There is so much community need competing for attention this year that personalization needs to be your most important priority for the 2020 EOY giving season
A common joke to emerge from living in a pandemic is that no one knows what day it is anymore. It’s like we’re all living in that song “Let’s Do the Time Warp Again” from the 1975 cult classic movie The Rocky Horror Picture Show. Whether it’s the day of the week, the calendar date, or even what month it is, the coronavirus crisis has seemed to loosen our collective grip on time.
And so here we are in July 2020, still stuck in the shock of March, wishing it were sometime in late 2021 or 2022 when this has all passed, and starting to plan ahead for the November and December EOY giving season.
Starting to strategize the EOY giving season may feel especially odd or untenable right now because everything about the future is so uncertain and unpredictable. Questions greatly outnumber answers, and we know they will for some time.
In this warped reality, the best we can do is to take things one day at a time, step by step.
And interestingly enough, this advice has a nice corollary to our top recommendation for your EOY planning this year.
Segment your donor list.
One ask will not fit all in 2020. There is so much community need competing for attention this year that personalization needs to be your most important priority for the 2020 EOY giving season. And one of your best strategies for achieving personalization is segmenting.
Thread Senior Consultant Abigail Rybnicek offers this analogy to underscore the importance of segmenting: “To be a good gift getter, think like a good gift giver. You wouldn’t get everyone on your holiday shopping list the same gift, and for the same reason, you shouldn’t communicate with all of your donors using the same message. The best presents always feel customized, leaving recipients knowing they are sincerely appreciated and even more excited about their relationship with the gift giver.”
So what is segmenting?
Segmenting is the exercise of taking the master list of people you want to solicit and creating smaller groups based on a shared characteristic. That characteristic could be any number of things, such as (but of course not limited to):
Last gift amount
Average gift amount
First gift date
Last gift date
Maximum gift size
Volunteer vs non-volunteers
While the world is your oyster for choosing which attribute(s) to select, the most important thing to remember is:
Thread Principals Loree Lipstein and Tracy Shaw elaborate on this advice this way: “We often see that the idea of segmenting is overwhelming to the majority of our partners. There’s too much choice on how to tease out the list. What I say to partners is, PICK ONE OR TWO attributes and start small. You can’t do all the things! Start with the capacity you do have and go from there. It will make a difference.”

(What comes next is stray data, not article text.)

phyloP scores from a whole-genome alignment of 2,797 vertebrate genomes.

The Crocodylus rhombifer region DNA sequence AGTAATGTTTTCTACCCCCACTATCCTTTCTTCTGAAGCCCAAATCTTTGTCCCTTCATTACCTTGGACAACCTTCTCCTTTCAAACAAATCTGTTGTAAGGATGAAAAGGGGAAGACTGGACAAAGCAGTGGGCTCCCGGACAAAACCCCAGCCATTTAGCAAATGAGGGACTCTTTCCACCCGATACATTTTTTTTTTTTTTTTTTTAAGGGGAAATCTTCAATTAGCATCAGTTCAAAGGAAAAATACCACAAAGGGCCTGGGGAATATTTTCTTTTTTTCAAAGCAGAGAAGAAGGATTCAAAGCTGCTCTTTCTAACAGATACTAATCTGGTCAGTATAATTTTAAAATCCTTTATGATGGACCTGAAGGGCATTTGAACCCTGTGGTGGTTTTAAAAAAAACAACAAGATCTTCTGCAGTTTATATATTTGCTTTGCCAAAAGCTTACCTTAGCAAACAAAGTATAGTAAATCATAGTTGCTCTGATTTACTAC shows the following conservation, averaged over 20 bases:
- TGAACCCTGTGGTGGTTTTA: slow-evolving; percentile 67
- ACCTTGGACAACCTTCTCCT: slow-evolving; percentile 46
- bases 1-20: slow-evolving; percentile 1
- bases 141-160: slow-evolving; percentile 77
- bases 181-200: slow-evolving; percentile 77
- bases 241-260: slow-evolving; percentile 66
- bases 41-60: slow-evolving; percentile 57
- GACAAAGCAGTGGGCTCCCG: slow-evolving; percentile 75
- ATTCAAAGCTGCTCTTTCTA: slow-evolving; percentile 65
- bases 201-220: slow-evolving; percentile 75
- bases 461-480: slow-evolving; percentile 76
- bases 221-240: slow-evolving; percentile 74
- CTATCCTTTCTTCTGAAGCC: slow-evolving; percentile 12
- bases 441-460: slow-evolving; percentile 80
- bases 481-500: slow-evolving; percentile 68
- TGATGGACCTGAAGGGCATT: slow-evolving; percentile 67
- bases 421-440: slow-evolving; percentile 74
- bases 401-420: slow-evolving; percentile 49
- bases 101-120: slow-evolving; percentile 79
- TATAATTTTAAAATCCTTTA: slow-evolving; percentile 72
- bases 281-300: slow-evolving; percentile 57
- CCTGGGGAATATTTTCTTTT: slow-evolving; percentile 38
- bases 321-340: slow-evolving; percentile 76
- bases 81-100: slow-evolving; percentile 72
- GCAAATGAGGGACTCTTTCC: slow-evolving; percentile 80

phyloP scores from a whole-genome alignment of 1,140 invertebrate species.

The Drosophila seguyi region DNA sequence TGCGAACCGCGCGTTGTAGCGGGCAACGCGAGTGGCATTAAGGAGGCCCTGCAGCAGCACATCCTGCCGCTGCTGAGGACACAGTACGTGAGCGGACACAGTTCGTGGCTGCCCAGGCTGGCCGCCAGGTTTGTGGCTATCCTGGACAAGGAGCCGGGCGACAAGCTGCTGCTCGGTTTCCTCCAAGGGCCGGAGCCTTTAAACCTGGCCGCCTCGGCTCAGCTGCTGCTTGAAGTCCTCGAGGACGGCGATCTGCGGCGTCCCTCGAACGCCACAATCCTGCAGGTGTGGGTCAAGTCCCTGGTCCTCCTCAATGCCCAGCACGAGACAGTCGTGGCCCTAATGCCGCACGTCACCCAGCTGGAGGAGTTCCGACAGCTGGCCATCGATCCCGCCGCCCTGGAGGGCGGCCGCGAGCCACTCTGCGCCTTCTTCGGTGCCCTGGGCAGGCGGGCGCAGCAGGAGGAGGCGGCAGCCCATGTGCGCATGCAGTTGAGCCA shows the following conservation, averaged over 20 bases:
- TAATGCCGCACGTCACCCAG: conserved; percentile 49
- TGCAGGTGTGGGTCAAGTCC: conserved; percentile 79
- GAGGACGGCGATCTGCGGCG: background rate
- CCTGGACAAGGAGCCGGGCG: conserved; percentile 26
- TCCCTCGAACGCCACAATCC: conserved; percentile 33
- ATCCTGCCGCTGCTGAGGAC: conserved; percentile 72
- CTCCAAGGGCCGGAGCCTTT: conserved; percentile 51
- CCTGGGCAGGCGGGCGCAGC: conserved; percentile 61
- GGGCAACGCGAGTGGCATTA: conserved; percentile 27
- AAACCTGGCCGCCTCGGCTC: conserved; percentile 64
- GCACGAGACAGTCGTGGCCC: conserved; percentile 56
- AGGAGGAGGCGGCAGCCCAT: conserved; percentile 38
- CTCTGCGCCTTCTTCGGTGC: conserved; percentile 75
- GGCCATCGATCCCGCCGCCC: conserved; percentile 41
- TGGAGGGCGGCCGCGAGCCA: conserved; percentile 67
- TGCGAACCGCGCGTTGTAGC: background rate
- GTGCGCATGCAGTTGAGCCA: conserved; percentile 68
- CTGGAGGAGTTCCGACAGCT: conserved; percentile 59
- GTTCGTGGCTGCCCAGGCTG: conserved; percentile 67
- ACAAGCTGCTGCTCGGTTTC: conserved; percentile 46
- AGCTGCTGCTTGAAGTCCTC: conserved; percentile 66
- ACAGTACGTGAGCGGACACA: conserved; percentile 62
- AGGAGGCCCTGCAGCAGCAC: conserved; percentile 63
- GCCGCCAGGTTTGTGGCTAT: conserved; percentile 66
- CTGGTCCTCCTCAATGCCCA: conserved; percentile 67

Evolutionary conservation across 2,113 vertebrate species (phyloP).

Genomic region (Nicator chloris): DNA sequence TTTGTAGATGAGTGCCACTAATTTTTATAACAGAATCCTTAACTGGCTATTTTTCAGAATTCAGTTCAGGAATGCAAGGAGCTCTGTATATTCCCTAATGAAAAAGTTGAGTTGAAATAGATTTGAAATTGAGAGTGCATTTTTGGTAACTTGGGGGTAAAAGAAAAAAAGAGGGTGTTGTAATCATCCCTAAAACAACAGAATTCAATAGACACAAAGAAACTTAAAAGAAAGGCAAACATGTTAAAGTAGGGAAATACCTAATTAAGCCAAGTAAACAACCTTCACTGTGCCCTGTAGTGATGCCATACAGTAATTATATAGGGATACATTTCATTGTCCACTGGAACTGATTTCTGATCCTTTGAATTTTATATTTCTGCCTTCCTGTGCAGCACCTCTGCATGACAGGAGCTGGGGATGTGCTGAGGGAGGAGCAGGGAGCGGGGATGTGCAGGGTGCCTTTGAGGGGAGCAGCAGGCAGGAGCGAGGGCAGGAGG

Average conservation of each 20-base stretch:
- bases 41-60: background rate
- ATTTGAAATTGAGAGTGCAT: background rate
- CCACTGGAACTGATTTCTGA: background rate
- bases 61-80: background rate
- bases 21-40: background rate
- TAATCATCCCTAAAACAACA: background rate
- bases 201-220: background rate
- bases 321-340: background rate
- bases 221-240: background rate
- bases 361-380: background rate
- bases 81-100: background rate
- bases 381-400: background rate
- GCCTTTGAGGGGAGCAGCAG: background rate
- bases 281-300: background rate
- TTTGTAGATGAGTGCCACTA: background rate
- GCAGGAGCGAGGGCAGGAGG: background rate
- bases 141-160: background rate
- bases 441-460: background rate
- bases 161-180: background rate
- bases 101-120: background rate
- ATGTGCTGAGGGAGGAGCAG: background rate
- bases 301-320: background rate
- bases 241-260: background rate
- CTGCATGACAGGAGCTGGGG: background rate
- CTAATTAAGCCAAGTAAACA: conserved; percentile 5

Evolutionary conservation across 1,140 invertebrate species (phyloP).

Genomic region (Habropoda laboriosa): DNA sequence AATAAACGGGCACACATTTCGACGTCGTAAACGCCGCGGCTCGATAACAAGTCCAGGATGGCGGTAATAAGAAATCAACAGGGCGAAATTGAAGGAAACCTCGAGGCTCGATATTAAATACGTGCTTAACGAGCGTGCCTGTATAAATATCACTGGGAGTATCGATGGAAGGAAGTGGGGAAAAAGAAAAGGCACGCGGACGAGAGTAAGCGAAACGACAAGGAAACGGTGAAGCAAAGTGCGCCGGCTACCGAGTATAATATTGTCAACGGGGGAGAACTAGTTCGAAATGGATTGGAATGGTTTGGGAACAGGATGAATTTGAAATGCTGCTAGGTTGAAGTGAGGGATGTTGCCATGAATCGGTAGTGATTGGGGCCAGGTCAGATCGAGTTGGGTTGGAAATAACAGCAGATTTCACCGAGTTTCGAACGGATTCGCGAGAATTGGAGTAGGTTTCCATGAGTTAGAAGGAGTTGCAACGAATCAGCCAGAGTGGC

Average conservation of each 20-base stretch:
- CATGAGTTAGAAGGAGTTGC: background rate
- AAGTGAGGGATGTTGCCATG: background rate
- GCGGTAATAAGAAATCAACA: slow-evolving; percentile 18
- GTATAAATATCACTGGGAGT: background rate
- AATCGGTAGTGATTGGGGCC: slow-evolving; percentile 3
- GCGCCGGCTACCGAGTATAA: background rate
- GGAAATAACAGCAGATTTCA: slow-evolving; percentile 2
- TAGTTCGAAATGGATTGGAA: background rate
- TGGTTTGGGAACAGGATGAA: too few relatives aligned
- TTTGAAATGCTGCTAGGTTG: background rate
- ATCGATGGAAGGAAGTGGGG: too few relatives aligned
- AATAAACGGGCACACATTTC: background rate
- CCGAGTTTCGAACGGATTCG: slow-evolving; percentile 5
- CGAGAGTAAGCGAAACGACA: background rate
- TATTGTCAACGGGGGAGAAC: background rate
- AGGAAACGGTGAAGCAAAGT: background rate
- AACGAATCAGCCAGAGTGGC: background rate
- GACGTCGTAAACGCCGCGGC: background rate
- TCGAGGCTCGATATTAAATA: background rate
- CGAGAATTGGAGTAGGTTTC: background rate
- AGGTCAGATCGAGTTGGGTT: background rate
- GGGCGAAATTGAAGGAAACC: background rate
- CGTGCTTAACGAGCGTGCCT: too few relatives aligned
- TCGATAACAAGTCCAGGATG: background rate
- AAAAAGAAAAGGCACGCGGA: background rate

Additionally, it’s essential to know that segmenting takes time. This is not a quick and dirty undertaking. Set aside a robust chunk of time, put on your favorite podcast or Spotify station (or the Hamilton soundtrack on repeat…) and really go line by line in the data to ensure you’re assigning people to the correct bucket.
Once I have my segments, what do I do?
Once you’ve segmented your list by one or two criteria, your next step is to tailor the messaging and ask to each segment. This can be something big, like having a completely different direct mail letter for various segments, or something more modest, such as changing just the specific ask amount for each segment’s solicitation.
The point is that your donors know that your communication was designed with them in mind. Your communication demonstrates your knowledge of their relationship with your organization.
“You’re showing these donors that they’re a part of your organization’s family,” reminds Thread Principal Taryn Deaton.
Consider this experience from Thread Director Stela Patron: “Loree and I both went to the same university, and a few years ago Loree sent around one of their appeal emails as an example. I noticed that while hers was generally similar to what I got, the ask amount was different, along with some of the language. I’m big on stewardship, and to me, smart, thoughtful segmentation is synonymous with good stewardship. It’s showing your donors, or potential donors, that they are more than a number.”
This last point is so important, especially living through the coronavirus crisis in which numbers and statistics dominate so much of the information landscape. Your donors are individual people, and segmentation is your superpower to remind them so.
If you need help strategizing your segmentation, or you have a logistical question about how to actually do the work, let us know! We’re here for you. Drop us a line at [email protected] and we’ll help you get it done.